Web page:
Kabila has chance to create stability

Mobutu Sese Seko fled the capital city of Kinshasa last Friday after 32 years of devastating rule in Zaire. The tenacious dictator clung to power until the last minute, fleeing only after his top generals told him they couldn’t protect the capital or his life. A new era began the next day as the rebel army marched into the city and its leader, Laurent Kabila, declared himself president. The most dramatic gesture came when Kabila announced that Zaire would henceforth be known as the Democratic Republic of Congo — the nation’s name when it gained independence in 1960, before the Mobutu era.
Despite these signs of change, however, the people of Congo and the world are waiting to see what kind of government Kabila will form before declaring an end to tyranny and corruption in this large African nation. Although nearly any stable government will be more beneficial than Mobutu’s ruinous rule, doubts remain about the type of leader Kabila will be. The world must encourage him to open the political process and establish a truly stable democracy.
There are some hopeful signs: The areas that rebels have controlled for the past six months have generally been well-governed. In addition, Kabila’s troops showed remarkable restraint while seizing the capital. Although there was some bloodshed, most of it seems to have been instigated by Kinshasa residents or by Mobutu army units that murdered their own generals. Furthermore, Kabila said his government will be transitional — though he also claimed the transition may take as long as five years — and he has already shown willingness to include political leaders from outside his party in the government.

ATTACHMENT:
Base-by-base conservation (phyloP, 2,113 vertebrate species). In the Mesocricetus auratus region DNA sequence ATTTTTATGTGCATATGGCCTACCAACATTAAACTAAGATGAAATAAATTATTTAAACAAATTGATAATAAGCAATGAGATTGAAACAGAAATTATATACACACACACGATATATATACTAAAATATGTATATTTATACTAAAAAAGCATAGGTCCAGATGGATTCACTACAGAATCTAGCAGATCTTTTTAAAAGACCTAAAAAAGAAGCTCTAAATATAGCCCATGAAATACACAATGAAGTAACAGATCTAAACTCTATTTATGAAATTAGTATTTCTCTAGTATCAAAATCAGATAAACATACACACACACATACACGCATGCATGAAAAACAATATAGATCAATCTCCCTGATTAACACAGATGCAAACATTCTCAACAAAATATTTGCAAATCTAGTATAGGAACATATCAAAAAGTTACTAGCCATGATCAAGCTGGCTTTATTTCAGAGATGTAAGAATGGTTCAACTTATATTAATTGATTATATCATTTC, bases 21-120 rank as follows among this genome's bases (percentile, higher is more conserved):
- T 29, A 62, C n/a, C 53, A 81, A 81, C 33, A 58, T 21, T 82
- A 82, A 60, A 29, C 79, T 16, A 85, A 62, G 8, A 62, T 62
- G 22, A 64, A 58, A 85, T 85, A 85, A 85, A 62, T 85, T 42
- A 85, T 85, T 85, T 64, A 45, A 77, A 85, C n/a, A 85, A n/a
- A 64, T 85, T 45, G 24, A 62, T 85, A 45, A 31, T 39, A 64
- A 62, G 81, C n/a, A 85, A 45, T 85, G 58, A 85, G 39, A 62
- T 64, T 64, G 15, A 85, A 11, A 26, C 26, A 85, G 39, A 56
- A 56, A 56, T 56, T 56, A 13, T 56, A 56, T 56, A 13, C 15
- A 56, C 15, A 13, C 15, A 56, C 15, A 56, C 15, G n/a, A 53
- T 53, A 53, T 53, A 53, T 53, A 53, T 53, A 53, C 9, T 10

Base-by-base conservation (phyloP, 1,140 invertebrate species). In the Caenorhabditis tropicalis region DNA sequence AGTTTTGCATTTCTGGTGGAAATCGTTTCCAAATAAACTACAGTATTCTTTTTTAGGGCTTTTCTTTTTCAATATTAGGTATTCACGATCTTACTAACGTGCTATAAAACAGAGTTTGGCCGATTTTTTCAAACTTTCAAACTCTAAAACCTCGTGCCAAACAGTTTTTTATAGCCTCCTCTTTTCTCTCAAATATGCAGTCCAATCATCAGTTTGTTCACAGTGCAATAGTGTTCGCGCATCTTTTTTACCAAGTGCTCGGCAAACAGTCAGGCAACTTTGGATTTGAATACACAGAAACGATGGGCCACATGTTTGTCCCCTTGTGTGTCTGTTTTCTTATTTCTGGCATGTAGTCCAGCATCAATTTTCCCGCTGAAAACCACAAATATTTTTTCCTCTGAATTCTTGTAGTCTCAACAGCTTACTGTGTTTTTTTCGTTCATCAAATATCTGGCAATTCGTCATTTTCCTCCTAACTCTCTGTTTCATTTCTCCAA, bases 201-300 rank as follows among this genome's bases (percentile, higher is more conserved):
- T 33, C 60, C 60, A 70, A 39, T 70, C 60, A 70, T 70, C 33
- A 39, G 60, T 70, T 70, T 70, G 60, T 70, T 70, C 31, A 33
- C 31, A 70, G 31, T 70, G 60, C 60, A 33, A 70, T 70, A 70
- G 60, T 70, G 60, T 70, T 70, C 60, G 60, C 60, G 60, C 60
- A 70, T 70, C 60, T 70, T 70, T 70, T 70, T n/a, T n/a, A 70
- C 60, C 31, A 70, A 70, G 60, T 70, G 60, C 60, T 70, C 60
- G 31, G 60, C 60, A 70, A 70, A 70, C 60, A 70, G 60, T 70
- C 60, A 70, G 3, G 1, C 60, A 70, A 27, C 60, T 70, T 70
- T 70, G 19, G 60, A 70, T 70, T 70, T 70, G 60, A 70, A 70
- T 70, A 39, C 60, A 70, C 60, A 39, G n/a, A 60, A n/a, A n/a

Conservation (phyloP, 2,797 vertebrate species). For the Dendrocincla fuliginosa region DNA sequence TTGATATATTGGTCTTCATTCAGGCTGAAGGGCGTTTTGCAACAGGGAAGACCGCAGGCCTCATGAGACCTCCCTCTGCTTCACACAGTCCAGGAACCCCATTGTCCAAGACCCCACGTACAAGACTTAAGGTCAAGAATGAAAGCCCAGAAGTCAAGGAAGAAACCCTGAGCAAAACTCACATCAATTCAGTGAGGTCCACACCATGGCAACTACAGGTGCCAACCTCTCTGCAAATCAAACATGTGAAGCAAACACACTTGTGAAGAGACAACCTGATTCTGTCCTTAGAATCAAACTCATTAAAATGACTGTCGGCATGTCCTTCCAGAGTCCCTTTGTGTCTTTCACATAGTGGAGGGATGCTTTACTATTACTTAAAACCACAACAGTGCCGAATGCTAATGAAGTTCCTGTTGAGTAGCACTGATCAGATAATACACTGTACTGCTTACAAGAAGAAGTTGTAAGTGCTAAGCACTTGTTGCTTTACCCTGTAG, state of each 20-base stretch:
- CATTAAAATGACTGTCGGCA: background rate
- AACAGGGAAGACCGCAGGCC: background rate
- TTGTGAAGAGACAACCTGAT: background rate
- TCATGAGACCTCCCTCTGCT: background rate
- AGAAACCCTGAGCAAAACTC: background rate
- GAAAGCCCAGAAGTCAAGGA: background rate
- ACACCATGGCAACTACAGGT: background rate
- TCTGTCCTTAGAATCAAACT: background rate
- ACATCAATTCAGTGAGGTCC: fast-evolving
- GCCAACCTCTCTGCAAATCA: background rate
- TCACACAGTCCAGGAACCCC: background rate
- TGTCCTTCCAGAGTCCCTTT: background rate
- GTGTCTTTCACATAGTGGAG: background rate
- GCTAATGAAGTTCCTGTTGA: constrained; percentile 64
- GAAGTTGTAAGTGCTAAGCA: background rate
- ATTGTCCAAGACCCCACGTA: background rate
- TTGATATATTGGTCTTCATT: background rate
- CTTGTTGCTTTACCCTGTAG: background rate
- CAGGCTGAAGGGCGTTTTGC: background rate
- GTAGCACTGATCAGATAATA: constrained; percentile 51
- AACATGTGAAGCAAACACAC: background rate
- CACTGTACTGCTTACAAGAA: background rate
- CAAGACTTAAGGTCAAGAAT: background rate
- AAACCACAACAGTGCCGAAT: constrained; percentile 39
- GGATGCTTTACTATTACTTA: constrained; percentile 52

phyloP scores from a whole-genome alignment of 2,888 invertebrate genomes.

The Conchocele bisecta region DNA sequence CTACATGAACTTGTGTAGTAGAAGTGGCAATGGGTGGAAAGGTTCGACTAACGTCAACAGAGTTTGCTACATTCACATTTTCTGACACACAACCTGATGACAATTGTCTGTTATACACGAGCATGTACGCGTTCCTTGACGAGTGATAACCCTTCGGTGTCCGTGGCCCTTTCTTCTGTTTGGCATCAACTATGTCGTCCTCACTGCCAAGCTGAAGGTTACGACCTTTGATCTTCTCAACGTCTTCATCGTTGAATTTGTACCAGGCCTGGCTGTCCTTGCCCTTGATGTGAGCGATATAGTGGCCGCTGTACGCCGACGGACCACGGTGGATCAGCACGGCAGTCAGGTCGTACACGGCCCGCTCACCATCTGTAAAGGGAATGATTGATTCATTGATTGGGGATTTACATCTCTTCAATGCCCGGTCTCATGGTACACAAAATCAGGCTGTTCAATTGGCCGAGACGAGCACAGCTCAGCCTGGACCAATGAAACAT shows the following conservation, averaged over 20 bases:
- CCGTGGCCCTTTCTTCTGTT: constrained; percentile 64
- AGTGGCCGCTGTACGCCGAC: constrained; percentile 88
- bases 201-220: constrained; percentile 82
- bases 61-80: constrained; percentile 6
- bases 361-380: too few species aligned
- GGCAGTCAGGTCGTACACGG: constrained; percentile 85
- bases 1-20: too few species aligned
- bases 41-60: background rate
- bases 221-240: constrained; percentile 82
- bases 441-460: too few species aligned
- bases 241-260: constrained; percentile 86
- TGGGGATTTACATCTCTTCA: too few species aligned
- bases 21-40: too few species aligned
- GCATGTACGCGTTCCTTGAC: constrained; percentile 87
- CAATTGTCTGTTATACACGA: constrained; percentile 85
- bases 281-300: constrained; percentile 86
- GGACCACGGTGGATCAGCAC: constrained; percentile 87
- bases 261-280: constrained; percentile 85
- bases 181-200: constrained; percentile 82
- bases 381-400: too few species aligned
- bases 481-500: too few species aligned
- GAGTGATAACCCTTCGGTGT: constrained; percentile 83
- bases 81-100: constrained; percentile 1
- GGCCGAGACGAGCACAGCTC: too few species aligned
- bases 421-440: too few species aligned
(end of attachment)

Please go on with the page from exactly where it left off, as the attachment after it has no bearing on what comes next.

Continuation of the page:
But Kabila has not announced any timetable for elections. He has made it clear that for now, at least, he and his army are in control and any participation in his government by outsiders will be according to his will. Indeed, when U.S. United Nations ambassador Bill Richardson urged Kabila to reassure the world about his intentions, the rebel leader laughed and replied, “You have a lot of advice.” Finally, there are concerns because of attacks that Kabila’s mainly Tutsi army made on Hutu refugee camps.
Despite these reservations, the United States and the world have the opportunity to help Congo become the wealthy and free nation it should be. After decades of supporting the repressive Mobutu regime because of Cold War political concerns, the United States must do all it can to encourage Kabila to honor his promise of elections. If he does, we should assist Congo in rebuilding its shattered economy and political structure. In addition, Europe, where Mobutu stashed billions of dollars in assets he plundered from Zaire, should follow Switzerland’s lead and freeze Mobutu’s assets.
The Democratic Republic of Congo needs those funds, which rightfully belong to its people, to rebuild and encourage additional investment. But most importantly, other African nations can join South African President Nelson Mandela in finding African solutions to the Congo’s problems. Kabila may not be the answer to all of his nation’s problems, but he represents the first real opportunity for change in 30 years.